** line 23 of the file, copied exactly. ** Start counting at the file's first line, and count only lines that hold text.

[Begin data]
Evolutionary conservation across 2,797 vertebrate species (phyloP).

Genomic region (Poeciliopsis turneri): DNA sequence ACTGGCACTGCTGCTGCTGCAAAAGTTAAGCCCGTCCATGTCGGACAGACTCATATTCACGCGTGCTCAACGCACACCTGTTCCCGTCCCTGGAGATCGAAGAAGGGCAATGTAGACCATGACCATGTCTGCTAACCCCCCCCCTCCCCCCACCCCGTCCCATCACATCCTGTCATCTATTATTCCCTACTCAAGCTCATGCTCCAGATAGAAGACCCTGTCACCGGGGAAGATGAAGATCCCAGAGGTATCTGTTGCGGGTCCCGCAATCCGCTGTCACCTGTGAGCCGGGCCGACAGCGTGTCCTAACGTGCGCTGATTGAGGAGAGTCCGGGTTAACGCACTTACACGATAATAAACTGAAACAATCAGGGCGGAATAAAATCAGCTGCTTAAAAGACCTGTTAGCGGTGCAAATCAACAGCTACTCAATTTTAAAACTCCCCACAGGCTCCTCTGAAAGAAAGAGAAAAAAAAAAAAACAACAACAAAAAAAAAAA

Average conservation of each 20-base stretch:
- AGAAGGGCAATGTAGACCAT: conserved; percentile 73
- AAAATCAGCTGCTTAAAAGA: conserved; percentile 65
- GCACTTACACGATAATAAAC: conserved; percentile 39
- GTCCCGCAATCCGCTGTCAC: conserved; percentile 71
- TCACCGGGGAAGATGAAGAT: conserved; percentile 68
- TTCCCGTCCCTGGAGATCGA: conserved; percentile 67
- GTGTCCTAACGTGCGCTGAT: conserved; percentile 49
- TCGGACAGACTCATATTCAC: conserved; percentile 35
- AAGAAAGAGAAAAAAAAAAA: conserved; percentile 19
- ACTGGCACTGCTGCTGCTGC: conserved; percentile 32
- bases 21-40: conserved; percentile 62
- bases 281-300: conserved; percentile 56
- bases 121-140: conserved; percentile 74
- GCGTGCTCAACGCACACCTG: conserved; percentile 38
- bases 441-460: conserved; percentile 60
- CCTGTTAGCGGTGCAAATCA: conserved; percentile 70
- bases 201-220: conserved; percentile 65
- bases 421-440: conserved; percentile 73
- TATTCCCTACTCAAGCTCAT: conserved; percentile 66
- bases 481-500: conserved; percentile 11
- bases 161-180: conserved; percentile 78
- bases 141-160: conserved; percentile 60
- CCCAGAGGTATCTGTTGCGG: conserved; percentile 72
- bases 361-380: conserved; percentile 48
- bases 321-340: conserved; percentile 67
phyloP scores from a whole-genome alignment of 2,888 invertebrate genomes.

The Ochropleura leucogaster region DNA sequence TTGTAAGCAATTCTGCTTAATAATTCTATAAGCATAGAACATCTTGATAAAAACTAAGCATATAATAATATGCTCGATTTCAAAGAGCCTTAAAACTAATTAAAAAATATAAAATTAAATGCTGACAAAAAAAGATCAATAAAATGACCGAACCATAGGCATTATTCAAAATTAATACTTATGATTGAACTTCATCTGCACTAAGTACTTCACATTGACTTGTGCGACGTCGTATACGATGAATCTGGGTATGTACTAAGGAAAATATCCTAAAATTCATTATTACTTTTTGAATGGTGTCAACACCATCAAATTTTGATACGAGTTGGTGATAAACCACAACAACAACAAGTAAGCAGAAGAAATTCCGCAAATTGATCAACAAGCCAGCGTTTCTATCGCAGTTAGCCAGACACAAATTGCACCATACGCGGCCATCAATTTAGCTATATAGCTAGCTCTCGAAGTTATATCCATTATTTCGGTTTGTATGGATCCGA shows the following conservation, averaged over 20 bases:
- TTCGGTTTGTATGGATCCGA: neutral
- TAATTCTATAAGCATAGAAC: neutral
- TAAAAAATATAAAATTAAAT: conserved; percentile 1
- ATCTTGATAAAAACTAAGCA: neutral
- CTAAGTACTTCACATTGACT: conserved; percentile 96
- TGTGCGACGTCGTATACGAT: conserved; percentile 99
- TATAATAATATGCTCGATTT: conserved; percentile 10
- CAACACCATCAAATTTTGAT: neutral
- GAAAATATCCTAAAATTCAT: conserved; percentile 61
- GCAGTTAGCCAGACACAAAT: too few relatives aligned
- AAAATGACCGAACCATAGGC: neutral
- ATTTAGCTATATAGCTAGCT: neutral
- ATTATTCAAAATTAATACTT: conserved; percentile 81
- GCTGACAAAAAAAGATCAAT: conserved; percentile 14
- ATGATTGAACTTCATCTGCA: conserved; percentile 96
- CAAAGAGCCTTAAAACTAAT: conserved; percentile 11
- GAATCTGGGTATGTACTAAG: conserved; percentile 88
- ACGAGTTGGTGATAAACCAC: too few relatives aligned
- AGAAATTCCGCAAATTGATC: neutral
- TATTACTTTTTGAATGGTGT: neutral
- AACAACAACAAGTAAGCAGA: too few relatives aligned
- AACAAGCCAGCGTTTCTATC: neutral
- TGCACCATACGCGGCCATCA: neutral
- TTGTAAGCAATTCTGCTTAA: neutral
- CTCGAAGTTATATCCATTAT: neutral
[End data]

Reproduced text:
- bases 481-500: conserved; percentile 11